• Assuming those driving habits have nothing to do with problems associated with abnormal transmission operation when there are many components that rely on stable oil pressure for normal shifting. Improper use of the accelerator pedal while driving is one example.

How serious is this?

A car with a P0746 trouble code is considered a serious issue, especially if there's low fluid level in the automatic transmission. Without proper oil pressure controls, the vehicle could experience severe damage due to abnormal shifting operation and therefore, will not be drivable. A P0746 code is the result of an out-of-range signal from a PCS which can quickly lead to failure of drivetrain components such as gears and bearings unless stopped in time by the ECM/PCM.

What repairs can fix the code?

The following are solutions that may fix this problem:

  • Replacing the pressure control solenoid
  • Removing debris or foreign material from the PCS
  • Replacing the PCS if it is defective 
  • Replacing connectors and wiring of the PCS 
  • Replacing any damaged fluid lines to and from the transmission
  • Replacing a broken direct clutch pack assembly, which is used for electronically controlled transmissions.
  • Repairing or replacing any internal mechanical damage to the transmission.

Related codes

A P0746 is related to and may be accompanied by the following codes: 

  • P0753: Incorrect PCS function (failure)
  • P0751: Incorrect 5-6 shift (failure)
  • P0750: Computer output state error/transmission control system - no communication to PCM from TCM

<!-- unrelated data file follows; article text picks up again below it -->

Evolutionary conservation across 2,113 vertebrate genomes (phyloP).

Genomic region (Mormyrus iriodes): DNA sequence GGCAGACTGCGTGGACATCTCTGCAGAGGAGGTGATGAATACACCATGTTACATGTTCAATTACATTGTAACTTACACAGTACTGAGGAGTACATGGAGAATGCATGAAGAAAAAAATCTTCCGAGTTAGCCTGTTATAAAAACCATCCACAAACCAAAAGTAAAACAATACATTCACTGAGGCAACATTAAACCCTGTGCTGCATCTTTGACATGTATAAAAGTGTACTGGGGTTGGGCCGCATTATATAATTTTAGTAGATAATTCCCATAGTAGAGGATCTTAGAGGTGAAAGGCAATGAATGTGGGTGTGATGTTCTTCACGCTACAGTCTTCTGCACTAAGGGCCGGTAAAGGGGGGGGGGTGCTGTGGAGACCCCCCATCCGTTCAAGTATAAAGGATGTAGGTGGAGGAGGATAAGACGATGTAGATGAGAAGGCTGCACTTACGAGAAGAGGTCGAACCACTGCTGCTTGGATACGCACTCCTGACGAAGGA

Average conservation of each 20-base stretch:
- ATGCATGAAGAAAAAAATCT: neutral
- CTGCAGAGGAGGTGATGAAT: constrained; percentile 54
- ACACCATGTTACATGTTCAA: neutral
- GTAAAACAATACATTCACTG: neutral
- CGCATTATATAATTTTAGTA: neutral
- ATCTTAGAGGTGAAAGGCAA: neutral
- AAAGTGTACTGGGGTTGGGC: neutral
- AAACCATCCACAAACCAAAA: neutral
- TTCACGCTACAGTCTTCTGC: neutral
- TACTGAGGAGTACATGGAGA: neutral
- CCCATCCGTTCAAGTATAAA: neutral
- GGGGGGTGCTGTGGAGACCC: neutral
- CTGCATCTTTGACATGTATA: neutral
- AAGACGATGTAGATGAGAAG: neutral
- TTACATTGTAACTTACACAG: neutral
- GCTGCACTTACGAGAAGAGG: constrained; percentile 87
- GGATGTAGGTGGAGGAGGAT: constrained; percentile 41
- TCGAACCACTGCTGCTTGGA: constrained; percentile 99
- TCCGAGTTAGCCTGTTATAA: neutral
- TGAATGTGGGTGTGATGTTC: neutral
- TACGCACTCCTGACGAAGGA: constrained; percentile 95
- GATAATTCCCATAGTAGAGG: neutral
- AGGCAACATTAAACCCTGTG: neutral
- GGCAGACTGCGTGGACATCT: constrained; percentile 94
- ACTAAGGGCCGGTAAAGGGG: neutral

• P0758: Transmission fluid over temperature condition

How much does it cost to fix the P0746 code?

The repair cost of a P0746 code may vary depending on the type of transmission, make and model of the vehicle. For example, replacing a defective or malfunctioning PCS is approximately between $160 to more than $1,000. If other components are damaged due to low oil pressure in the automatic transmission system such as gears and bearings, then it can be even higher. Replacing physical transmissions which have broken internal parts will cost several thousand dollars in some cases.

Conclusion

In conclusion, the P0746 is a trouble code that indicates an unusual and unexpected signal from the PCS on an automatic transmission. It can be caused by physical damage to internal parts of the transmission, debris in the system or a defective pressure control solenoid which is used as part of the hydraulic controls for shift scheduling. 

A P0746 code can also be triggered by a low fluid level which signals abnormal operation such as slipping gears and burning of fluid due to increased heat production. 

There are essential steps that need to be performed for proper diagnosis of this trouble code including checking all wiring and connectors as well as performing all tests associated with the vehicle's operations after noting any symptoms such as sluggish shifting and/or unusual vibration while driving. 

Replacing a defective PCS solves most cases but the other transmission components may be also damaged due to low oil pressure which will lead to severe additional expense. If you plan on replacing either or both PCS and/or the ECM/PCM, then you should consult your service professional for assistance to make sure you get all necessary parts at reasonable prices.